I am very happy to introduce you to today's guest writer, Ian Timberlake. Ian is an adrenaline loving Eagle Scout Air Force veteran who is also an aerospace engineering student. As if he wasn't busy enough already, he is currently writing a science fiction novel about the possible outcome of humanity. Ian has a website named Insanity is Just a State of Mind that is a very interesting and thought-provoking read. In particular, I would recommend that you check out his post about 7 Life Changing Reasons To Get Outside. His progressive thinking, outdoor philosophy and adventures are absolutely awesome. Here is Ian's post:
Here I am, huffing, gasping for air... desperately trying to regain my composure as I crest up and over Boulder-Grand Pass right around 12,000 ft. I had just ascended thousands of feet in a matter of hours, on fifty degree terrain that consisted of loose rock and soggy foliage well above the tree-line. I was leading a team of friends on a week-long grand loop of Rocky Mountain National Park and our day was only half over once we made it to this mountain ridge.
We all had heavy packs on and could barely muster the strength to keep moving, wind proving to be a more difficult obstacle than anything. Each step took a separate breath in the oxygen deprived atmosphere as we slowly but surely saw the crest of this mountain ridge near.
Just as we could barely go any further, just as our minds were telling us to stop, just as our legs were wobbling and about to collapse, the sight of the horizon began rolling into view. Wind now gusting enormously at our backs as we were now standing on the crest, we could finally see what lay before us. The mountain we had all come to conquer, the tallest mountain in Rocky Mountain National Park, Longs Peak, lay monstrously before us about 2 days out. And to think, it was 2,400 ft. higher than what we had just successfully climbed.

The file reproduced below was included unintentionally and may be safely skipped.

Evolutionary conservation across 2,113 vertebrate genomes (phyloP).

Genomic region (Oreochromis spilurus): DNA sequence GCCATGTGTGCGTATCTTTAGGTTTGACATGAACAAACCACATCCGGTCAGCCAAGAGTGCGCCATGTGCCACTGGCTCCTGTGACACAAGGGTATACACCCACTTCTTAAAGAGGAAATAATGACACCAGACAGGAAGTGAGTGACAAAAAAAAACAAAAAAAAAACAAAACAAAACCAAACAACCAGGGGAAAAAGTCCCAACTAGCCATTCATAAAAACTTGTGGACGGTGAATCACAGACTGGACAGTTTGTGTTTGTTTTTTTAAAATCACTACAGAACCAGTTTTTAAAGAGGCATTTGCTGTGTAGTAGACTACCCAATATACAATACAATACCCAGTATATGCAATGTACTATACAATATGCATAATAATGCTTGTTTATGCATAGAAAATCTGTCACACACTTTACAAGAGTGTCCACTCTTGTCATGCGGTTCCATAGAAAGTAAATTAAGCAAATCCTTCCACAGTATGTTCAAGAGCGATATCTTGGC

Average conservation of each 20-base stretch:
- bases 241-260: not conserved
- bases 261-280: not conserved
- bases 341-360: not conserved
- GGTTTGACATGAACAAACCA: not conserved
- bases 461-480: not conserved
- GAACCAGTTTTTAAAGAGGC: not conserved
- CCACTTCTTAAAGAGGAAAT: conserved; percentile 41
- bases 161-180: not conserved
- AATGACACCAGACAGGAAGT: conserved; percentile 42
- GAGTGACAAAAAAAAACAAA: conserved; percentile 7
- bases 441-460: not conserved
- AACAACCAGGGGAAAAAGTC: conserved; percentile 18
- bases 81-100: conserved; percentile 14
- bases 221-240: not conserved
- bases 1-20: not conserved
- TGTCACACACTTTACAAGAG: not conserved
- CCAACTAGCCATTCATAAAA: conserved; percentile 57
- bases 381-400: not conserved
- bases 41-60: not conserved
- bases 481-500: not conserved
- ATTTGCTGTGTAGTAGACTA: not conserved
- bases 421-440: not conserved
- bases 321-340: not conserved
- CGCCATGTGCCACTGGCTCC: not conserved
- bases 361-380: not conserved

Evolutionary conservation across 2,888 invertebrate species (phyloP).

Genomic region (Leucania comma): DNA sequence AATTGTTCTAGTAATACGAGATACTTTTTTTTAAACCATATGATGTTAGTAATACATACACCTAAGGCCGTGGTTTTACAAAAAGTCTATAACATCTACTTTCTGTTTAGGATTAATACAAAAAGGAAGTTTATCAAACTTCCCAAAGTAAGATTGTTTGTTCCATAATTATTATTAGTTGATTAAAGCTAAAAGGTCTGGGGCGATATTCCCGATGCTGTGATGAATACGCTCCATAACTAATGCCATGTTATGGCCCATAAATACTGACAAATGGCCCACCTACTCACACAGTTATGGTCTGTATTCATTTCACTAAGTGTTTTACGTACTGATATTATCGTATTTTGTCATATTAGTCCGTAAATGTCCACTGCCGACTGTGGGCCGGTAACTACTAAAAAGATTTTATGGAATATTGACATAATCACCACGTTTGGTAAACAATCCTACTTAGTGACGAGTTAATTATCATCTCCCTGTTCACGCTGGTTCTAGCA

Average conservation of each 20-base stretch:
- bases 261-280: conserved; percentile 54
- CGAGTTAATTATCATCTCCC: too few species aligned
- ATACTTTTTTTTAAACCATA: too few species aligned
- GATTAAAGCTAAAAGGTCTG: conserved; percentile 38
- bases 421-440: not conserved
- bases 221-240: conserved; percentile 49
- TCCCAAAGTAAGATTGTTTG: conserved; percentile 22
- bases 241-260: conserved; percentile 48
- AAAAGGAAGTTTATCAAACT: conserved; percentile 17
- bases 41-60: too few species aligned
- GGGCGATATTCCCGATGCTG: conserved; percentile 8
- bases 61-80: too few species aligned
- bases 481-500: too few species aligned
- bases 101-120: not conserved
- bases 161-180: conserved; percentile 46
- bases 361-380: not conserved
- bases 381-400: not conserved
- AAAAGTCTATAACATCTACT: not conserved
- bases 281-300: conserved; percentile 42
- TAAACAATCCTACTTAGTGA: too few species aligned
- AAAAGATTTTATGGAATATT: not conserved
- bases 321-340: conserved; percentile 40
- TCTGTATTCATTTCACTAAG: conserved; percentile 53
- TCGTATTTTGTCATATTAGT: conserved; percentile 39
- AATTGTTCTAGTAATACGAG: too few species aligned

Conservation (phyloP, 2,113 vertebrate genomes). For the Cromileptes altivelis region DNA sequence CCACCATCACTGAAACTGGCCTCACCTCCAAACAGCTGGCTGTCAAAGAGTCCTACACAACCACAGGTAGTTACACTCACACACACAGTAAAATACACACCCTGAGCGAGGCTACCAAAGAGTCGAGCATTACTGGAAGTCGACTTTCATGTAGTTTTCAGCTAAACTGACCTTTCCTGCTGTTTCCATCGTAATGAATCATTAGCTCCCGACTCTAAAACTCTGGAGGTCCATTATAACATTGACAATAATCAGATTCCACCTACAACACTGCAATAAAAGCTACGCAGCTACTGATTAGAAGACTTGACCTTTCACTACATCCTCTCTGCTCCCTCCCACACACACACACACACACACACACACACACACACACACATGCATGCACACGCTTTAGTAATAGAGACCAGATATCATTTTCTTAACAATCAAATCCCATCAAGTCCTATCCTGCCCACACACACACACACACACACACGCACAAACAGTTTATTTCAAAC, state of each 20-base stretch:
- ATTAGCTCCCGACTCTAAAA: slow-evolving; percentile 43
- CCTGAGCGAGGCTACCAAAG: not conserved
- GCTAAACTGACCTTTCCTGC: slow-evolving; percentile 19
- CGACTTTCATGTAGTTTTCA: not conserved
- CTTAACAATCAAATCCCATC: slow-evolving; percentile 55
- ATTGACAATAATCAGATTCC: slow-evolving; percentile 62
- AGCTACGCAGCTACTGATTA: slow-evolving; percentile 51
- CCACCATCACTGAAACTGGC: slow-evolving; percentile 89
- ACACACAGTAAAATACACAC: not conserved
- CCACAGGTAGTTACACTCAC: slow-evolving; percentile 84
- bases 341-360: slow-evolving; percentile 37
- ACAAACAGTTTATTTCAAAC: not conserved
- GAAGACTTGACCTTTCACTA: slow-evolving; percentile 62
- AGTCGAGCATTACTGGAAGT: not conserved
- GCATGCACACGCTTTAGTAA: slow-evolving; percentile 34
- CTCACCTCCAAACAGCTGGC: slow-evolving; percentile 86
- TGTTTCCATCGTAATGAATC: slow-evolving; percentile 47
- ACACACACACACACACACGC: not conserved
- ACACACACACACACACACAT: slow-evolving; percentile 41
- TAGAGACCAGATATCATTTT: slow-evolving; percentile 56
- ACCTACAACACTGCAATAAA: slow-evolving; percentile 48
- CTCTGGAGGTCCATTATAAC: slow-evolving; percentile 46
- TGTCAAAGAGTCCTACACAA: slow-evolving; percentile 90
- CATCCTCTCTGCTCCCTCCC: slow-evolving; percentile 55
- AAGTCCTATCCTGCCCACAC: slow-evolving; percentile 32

|Longs Peak is on the right with the notch. It stands at 14,259 ft. This is a view from the south side, which is the most infrequently climbed side but also the first climbed side.|
|This is the view looking back from Boulder-Grand Pass. The lake you seee in the far distance s Grand Lake, a small town that we used to resupply on food|
|This is another photo of us looking back from Boulder-Grand Pass|
|This is me looking down the other side of Boulder-Grand Pass, the drop off was immense, to say the least.|
|This is coming down from the Grand Lake and moving towards Boulder-Grand Pass. The low point of those joining mountains ahead can be seen three photos up at the point you see Grand Lake in the distance.|
|Descending Boulder-Grand Pass through several snow fields.|
|Getting ready to set up camp after a long day's hike from Grand Lake.|
|One of the many beautiful places in the area of Bear Lake.|